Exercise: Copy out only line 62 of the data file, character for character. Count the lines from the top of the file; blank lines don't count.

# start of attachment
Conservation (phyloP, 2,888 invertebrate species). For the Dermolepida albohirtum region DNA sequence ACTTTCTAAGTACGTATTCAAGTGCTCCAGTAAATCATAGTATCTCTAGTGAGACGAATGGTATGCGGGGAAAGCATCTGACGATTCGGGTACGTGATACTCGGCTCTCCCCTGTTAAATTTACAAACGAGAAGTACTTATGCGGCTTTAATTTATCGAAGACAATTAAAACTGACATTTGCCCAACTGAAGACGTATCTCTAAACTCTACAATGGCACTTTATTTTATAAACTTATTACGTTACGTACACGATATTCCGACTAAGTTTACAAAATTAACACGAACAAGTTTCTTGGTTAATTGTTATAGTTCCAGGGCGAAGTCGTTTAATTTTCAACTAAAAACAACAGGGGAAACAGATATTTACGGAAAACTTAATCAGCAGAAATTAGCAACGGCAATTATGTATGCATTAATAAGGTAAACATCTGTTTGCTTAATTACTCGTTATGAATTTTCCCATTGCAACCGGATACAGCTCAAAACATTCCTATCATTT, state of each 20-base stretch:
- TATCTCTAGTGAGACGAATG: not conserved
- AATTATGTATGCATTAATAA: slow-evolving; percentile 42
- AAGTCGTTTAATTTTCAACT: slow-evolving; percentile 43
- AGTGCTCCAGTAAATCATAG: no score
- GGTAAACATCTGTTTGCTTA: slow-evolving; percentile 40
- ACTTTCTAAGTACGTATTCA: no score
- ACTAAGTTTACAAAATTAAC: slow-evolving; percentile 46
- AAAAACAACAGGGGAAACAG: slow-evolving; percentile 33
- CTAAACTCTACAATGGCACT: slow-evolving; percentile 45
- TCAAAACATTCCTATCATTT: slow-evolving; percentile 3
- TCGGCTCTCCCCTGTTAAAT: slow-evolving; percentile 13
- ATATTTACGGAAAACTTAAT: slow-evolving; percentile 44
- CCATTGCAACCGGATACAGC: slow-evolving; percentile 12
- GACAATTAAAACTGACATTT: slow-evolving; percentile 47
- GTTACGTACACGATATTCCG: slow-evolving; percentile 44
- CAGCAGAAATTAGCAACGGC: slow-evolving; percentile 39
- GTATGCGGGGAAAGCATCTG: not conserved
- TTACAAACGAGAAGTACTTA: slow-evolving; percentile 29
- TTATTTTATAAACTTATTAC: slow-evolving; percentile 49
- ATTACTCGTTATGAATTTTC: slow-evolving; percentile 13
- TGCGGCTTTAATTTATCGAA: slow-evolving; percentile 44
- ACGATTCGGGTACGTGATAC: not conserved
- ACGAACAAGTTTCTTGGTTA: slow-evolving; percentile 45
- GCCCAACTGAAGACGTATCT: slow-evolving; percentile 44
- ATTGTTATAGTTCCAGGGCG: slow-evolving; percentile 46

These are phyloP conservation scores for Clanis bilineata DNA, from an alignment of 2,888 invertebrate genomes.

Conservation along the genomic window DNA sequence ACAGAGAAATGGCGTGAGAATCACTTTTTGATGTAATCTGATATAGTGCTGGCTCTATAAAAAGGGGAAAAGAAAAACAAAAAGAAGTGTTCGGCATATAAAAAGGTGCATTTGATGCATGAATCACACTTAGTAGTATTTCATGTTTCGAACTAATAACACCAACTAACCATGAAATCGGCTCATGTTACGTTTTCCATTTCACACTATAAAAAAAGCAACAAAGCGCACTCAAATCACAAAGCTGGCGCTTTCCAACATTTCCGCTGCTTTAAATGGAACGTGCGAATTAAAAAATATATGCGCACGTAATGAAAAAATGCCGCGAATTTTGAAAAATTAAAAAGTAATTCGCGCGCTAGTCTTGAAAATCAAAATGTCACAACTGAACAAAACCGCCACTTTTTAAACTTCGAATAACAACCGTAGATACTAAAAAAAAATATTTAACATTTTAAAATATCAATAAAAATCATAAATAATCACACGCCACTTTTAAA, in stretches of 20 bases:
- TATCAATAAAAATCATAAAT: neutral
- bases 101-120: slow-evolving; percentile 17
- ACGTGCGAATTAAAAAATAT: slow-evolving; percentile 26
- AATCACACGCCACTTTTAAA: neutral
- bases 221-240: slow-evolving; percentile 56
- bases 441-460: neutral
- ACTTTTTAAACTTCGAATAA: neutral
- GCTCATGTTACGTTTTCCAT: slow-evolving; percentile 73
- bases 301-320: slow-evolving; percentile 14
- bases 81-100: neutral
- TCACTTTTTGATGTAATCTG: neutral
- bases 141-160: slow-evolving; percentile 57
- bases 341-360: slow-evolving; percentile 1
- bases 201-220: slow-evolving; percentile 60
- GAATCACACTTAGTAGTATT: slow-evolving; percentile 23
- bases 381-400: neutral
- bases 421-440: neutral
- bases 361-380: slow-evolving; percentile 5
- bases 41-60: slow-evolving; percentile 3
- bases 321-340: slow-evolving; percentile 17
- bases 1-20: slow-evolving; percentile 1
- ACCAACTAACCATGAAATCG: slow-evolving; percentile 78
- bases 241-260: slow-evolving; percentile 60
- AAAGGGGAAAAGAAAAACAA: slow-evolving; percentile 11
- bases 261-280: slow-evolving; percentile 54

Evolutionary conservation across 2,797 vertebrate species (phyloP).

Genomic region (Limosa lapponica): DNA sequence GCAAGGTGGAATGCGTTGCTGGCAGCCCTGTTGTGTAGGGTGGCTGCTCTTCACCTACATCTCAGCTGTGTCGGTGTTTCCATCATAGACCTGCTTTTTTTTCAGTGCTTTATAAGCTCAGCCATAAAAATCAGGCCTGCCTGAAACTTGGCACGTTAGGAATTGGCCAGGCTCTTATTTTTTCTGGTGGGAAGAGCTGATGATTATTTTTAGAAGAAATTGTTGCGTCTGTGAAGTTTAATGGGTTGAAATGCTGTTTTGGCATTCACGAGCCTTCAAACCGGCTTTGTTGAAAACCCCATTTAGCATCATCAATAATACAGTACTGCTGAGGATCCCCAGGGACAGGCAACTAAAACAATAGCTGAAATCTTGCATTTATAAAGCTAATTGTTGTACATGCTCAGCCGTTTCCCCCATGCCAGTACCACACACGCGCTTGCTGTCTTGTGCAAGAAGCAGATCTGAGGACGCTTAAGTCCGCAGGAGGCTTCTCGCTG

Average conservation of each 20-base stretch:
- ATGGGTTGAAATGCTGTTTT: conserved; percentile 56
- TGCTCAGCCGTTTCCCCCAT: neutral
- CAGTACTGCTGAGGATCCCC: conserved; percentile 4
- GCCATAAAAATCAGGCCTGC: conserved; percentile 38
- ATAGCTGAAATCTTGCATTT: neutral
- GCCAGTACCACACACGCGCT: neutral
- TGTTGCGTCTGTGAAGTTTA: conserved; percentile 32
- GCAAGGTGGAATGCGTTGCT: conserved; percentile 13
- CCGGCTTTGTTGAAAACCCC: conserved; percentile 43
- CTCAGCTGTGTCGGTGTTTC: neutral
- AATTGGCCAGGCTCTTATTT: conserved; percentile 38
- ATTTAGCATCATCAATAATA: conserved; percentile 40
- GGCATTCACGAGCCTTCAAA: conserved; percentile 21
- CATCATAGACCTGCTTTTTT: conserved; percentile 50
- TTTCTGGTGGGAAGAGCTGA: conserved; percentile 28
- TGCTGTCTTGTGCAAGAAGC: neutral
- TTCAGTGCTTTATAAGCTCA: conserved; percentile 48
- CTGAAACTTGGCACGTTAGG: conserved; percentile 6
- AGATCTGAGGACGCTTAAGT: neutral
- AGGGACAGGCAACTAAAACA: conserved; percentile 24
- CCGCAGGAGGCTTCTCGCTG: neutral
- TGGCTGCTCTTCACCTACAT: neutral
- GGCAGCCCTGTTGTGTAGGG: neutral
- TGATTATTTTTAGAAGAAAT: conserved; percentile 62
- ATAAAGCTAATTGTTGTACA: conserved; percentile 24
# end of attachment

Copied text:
- GCCAGTACCACACACGCGCT: neutral